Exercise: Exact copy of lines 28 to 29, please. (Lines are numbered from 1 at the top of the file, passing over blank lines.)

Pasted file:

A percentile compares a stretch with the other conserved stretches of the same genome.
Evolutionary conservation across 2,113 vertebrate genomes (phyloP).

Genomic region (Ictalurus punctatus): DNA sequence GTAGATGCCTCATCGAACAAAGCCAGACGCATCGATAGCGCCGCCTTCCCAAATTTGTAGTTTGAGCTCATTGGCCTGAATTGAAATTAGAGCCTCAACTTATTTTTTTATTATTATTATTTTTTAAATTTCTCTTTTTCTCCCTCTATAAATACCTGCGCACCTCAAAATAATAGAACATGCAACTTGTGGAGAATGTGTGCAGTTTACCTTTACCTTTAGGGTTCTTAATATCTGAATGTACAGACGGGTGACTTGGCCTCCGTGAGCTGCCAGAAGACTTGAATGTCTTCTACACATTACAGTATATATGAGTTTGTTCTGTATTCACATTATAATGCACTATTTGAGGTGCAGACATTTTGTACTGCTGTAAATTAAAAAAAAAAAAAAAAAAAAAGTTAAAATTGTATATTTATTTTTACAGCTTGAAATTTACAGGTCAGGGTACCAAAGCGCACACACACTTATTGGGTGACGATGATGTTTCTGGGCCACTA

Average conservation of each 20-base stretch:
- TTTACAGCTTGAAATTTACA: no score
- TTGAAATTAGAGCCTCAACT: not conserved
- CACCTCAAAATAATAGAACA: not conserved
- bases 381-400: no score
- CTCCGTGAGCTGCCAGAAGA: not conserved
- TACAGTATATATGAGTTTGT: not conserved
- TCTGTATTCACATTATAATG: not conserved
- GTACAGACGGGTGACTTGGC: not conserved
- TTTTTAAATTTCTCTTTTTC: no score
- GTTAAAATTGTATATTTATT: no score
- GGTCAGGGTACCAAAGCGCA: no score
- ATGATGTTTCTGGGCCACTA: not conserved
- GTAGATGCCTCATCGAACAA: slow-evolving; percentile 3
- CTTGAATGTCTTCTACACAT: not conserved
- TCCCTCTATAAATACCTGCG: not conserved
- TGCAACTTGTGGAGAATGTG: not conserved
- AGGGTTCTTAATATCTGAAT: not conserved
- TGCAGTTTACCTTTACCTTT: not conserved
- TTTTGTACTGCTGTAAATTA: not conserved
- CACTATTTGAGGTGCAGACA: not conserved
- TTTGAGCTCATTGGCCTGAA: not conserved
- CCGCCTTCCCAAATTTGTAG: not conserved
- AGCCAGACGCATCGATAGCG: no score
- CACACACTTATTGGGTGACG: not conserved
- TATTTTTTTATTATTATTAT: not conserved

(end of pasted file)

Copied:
- CACACACTTATTGGGTGACG: not conserved
- TATTTTTTTATTATTATTAT: not conserved